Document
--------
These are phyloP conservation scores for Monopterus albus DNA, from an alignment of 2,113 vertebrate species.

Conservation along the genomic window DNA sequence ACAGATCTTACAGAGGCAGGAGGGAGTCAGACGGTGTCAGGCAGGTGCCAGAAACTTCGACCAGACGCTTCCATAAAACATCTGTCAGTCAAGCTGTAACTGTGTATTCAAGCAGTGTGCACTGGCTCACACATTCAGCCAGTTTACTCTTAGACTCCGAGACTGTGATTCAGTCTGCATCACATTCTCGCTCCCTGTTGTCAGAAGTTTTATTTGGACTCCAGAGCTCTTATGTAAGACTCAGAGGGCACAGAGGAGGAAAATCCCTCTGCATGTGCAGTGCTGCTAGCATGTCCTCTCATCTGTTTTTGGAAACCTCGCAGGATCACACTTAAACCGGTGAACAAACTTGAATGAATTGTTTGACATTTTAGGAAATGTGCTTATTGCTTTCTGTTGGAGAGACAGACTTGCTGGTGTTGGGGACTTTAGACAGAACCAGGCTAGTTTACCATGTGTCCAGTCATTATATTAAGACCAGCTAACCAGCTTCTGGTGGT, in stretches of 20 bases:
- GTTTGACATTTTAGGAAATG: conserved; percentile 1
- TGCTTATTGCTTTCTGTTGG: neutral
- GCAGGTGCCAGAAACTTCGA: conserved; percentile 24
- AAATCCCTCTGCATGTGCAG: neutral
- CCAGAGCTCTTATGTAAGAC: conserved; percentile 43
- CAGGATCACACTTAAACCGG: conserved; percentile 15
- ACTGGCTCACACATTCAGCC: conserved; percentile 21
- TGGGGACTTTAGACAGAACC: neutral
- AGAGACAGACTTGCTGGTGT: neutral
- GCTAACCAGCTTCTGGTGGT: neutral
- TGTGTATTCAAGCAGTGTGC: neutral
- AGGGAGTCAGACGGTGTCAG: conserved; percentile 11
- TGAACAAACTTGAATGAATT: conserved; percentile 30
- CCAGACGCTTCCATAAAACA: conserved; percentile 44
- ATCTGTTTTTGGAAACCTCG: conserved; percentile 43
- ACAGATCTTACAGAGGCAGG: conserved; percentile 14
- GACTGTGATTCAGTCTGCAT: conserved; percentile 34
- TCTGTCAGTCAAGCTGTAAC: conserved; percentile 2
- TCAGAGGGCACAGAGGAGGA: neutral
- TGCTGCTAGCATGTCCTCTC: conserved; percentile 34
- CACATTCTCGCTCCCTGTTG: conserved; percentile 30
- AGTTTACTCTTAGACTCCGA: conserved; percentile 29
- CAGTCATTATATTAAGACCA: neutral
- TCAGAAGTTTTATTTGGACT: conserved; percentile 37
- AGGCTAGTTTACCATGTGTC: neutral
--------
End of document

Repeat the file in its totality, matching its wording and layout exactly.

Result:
These are phyloP conservation scores for Monopterus albus DNA, from an alignment of 2,113 vertebrate species.

Conservation along the genomic window DNA sequence ACAGATCTTACAGAGGCAGGAGGGAGTCAGACGGTGTCAGGCAGGTGCCAGAAACTTCGACCAGACGCTTCCATAAAACATCTGTCAGTCAAGCTGTAACTGTGTATTCAAGCAGTGTGCACTGGCTCACACATTCAGCCAGTTTACTCTTAGACTCCGAGACTGTGATTCAGTCTGCATCACATTCTCGCTCCCTGTTGTCAGAAGTTTTATTTGGACTCCAGAGCTCTTATGTAAGACTCAGAGGGCACAGAGGAGGAAAATCCCTCTGCATGTGCAGTGCTGCTAGCATGTCCTCTCATCTGTTTTTGGAAACCTCGCAGGATCACACTTAAACCGGTGAACAAACTTGAATGAATTGTTTGACATTTTAGGAAATGTGCTTATTGCTTTCTGTTGGAGAGACAGACTTGCTGGTGTTGGGGACTTTAGACAGAACCAGGCTAGTTTACCATGTGTCCAGTCATTATATTAAGACCAGCTAACCAGCTTCTGGTGGT, in stretches of 20 bases:
- GTTTGACATTTTAGGAAATG: conserved; percentile 1
- TGCTTATTGCTTTCTGTTGG: neutral
- GCAGGTGCCAGAAACTTCGA: conserved; percentile 24
- AAATCCCTCTGCATGTGCAG: neutral
- CCAGAGCTCTTATGTAAGAC: conserved; percentile 43
- CAGGATCACACTTAAACCGG: conserved; percentile 15
- ACTGGCTCACACATTCAGCC: conserved; percentile 21
- TGGGGACTTTAGACAGAACC: neutral
- AGAGACAGACTTGCTGGTGT: neutral
- GCTAACCAGCTTCTGGTGGT: neutral
- TGTGTATTCAAGCAGTGTGC: neutral
- AGGGAGTCAGACGGTGTCAG: conserved; percentile 11
- TGAACAAACTTGAATGAATT: conserved; percentile 30
- CCAGACGCTTCCATAAAACA: conserved; percentile 44
- ATCTGTTTTTGGAAACCTCG: conserved; percentile 43
- ACAGATCTTACAGAGGCAGG: conserved; percentile 14
- GACTGTGATTCAGTCTGCAT: conserved; percentile 34
- TCTGTCAGTCAAGCTGTAAC: conserved; percentile 2
- TCAGAGGGCACAGAGGAGGA: neutral
- TGCTGCTAGCATGTCCTCTC: conserved; percentile 34
- CACATTCTCGCTCCCTGTTG: conserved; percentile 30
- AGTTTACTCTTAGACTCCGA: conserved; percentile 29
- CAGTCATTATATTAAGACCA: neutral
- TCAGAAGTTTTATTTGGACT: conserved; percentile 37
- AGGCTAGTTTACCATGTGTC: neutral